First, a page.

As the title suggests, Peter DiPhillips’ Mystic River Reflections is an introspective set of synth-based pieces, ranging from lightly pulsing songs to extremely deep drifts. It’s a short ride, just over 45 minutes, and there’s barely a bump in it. DiPhillips offers up a set of sonic vistas painted in hushed tones and crafted with real depth and dimension. On the driftier side of things are “Whiteface Mountain” and “Plum Island Moonrise.” The first is washed through with a long, cold sigh of wind, the sound of it rushing up-slope, whispering its way against a quietly stated, slow-moving chant. The feel is genuinely reverent and spiritual, its minimal nature giving it a simple potency. “Plum Island Moonrise” is one of my favorite tracks here, a very calm wash of sound with a slight romantic tinge to it. It’s only because I enjoy it so much that I find myself slightly disappointed with the way it ends–it just feels like it gets cut off before it finishes saying what it has to say. Up to that point, it’s superb. Then there’s the title track which glistens appropriately, wavering watery tones flecked with high, twinkling notes like sunlight on waves, and a breath-easing sense. DiPhillips’ pads here rise up boldly and pass like cloud shadows. He touches on the darker side, too. “Ogunquit Beach” opens feeling a bit tempest-tossed, wind-swept and a little aggressive. The sounds clatter and clash like the dull thud of storm-tossed rocks. DiPhillips pares this one back mid-track to a lonely sigh of pads, the stormier parts having passed over but still in view. He then takes you into the murky and haunted surroundings of “The Sunken Forest.” The chitter of electronic bugs fills the space immediately and intermittently. Drones rise and fall, and a punchy melody with a kalimba-type tone catches hold of you. A very atmospheric track. In among all that, “Montauk Point” and “Blue Mountain Lake” offer somewhat more uptempo rides with their own cool personality. “Montauk Point” comes at you with a bouncing, rising three-note pattern that drops off to make room for shadowy drone structures, only to come back still humming its simple ditty. “Blue Mountain Lake” feels like a mildly deconstructed lounge piece, its glitchy rhythm and smooth chords finding themselves a bit displaced, again working in uncertain concert with hissing underlays. The more I listen to Mystic River Reflections, the more I find to listen to. A great looper that stands up to deep scrutiny. Nice work from Peter DiPhillips.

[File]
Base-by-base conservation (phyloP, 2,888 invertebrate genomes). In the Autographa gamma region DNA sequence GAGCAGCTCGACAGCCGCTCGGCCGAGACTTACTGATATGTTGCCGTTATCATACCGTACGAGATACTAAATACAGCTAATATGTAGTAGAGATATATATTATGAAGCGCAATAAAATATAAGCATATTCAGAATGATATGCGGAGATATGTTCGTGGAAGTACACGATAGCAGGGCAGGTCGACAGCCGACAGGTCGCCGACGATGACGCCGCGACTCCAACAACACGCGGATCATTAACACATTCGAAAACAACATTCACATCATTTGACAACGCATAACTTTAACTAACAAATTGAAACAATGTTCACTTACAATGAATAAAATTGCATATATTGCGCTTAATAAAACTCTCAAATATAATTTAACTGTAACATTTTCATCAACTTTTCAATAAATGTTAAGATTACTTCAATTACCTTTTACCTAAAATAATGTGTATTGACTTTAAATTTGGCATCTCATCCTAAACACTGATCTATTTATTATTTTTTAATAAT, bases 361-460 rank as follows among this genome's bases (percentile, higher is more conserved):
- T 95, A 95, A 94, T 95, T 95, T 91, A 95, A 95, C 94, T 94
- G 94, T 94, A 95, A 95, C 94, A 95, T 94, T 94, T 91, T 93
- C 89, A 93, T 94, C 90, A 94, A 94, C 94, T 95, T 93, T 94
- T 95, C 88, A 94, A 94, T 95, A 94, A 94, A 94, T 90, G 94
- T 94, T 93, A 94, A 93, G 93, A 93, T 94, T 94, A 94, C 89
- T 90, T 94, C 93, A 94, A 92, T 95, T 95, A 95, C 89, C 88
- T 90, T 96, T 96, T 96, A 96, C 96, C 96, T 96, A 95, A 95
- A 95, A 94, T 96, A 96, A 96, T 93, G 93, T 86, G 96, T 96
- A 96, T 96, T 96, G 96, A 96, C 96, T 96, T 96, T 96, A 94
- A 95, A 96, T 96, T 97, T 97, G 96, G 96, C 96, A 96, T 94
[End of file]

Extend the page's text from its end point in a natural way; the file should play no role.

Available at Bandcamp.